American Christianity

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Christianity is the dominantreligion in the United States, with 70.6% of polled American adults self-identifying themselves as Christian in 2014.[1] The United States has the largest Christian population in the world, with almost 247 million Christians (although other Christianized countries have higher percentages of Christians among their populations).

Protestantism in the United States

See also: Protestantism

Michael Brown wrote:

Several decades ago, church statistician and demographer David Barrett began to report the surprising news that around the world, the most rapidly growing faith was Spirit-empowered Christianity, marked by clear gospel preaching, belief in the literal truth of the Scriptures, and the reality of God’s presence. (The data were compiled in the prestigious “World Christian Encyclopedia,” published by Oxford University Press.)...

This is confirmed in the new Pew Forum report, which showed that evangelical Protestant churches in America grew by 2 million from 2007 to 2014 whereas the so-called mainline (liberal) Protestant churches declined by 5 million, meaning that evangelical Protestants now make up the largest religious group in the nation. (Although this is not part of the Pew Forum survey, my surmise is that the evangelical churches that are most Bible-based and make the most serious, grace-empowered demands on their congregants are, generally speaking, the ones that are growing rather than declining.)[2]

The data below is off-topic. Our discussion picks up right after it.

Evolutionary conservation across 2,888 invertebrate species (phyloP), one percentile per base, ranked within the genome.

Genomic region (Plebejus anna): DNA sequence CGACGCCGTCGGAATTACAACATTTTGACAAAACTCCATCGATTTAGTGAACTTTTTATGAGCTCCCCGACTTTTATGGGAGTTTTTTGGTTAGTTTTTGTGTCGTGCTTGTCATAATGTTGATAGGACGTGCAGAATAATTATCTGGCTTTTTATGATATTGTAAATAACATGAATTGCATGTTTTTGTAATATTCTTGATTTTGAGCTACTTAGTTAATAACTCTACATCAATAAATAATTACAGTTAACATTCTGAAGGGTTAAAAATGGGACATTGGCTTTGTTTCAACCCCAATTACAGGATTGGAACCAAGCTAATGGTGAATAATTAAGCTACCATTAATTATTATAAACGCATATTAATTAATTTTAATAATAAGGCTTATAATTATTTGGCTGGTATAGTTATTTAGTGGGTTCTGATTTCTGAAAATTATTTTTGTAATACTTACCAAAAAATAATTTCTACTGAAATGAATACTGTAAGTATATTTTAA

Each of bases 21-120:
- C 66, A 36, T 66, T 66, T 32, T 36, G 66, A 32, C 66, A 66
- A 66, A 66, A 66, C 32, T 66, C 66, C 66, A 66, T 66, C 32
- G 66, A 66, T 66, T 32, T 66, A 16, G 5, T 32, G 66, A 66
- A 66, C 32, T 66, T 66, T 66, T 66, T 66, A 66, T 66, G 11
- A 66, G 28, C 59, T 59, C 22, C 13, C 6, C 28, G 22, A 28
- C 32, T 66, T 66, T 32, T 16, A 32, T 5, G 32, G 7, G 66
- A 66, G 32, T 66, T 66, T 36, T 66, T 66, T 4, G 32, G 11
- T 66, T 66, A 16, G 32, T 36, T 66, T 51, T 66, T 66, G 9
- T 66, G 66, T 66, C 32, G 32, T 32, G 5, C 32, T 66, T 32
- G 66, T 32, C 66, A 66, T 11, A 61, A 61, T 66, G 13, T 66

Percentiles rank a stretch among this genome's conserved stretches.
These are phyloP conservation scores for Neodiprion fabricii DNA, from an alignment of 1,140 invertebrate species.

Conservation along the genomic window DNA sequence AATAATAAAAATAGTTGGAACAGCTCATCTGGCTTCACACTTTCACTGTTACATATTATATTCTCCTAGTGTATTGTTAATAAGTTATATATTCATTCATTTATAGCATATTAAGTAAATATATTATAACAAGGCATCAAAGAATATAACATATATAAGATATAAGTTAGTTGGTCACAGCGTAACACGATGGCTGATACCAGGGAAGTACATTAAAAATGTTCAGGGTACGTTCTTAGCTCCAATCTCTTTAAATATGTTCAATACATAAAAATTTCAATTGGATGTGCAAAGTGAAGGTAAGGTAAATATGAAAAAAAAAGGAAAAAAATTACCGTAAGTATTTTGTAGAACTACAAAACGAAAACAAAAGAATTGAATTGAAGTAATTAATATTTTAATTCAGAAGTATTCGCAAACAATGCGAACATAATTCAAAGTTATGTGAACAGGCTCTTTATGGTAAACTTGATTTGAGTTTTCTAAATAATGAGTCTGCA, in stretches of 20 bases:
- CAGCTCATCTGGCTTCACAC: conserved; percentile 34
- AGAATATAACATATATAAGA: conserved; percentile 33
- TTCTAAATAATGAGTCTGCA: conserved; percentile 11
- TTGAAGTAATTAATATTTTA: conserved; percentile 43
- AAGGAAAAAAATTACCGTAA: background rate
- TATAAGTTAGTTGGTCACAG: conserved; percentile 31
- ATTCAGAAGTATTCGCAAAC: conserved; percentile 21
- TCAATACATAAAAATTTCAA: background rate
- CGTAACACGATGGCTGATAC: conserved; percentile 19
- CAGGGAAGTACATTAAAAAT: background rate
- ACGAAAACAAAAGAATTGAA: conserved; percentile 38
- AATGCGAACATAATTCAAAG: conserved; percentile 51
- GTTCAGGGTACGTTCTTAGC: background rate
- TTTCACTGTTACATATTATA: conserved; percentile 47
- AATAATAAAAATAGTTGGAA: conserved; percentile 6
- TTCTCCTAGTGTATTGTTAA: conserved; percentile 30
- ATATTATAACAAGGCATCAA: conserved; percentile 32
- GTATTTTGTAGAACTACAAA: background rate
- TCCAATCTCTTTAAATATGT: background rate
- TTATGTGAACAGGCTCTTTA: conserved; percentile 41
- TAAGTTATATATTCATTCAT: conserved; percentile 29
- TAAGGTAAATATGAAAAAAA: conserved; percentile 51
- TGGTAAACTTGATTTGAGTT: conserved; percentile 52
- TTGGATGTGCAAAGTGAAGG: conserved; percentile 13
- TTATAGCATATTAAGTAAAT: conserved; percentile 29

In their 2010 journal article entitled, Secularism, Fundamentalism or Catholicism? The Religious Composition of the United States to 2043 published in the Journal for the Scientific Study of Religion, Vegard Skirbekk and Anne Goujon wrote that the "prevailing view ...envisions the continued growth of “strong religion” (Stark and Iannaccone 1994a)."[3] See also: Baylor University researchers on American Christianity

Professor Eric Kaufmann wrote:

In North America, only small Anabaptist sects like the Hutterites (population 50,000), Amish and some Mennonites maintain a Haredi-like fertility premium, and will emerge as significant groups in rural areas over several generations...

Conservative Christians as a whole will have a stronger presence in the white America of 2050 than they do today, and a more powerful national voice if they can forge alliances with traditionalist Hispanic Catholics, as shown in the recent success of Proposition 8 (anti-same sex marriage) in California.[4]

Roman Catholicism in the United States

According to Pew Research in 2014, Roman Catholics made up about 20.8% of Americans.[5]

Easter Orthodox Christianity in the United States

See also: Eastern Orthodox

The Association of Religion Data Archives (ARDA) as of 2000 reported about 1 million Eastern Orthodox and Oriental Orthodox adherents in the US, or 0.4% of the total population.[6]

See also

Notes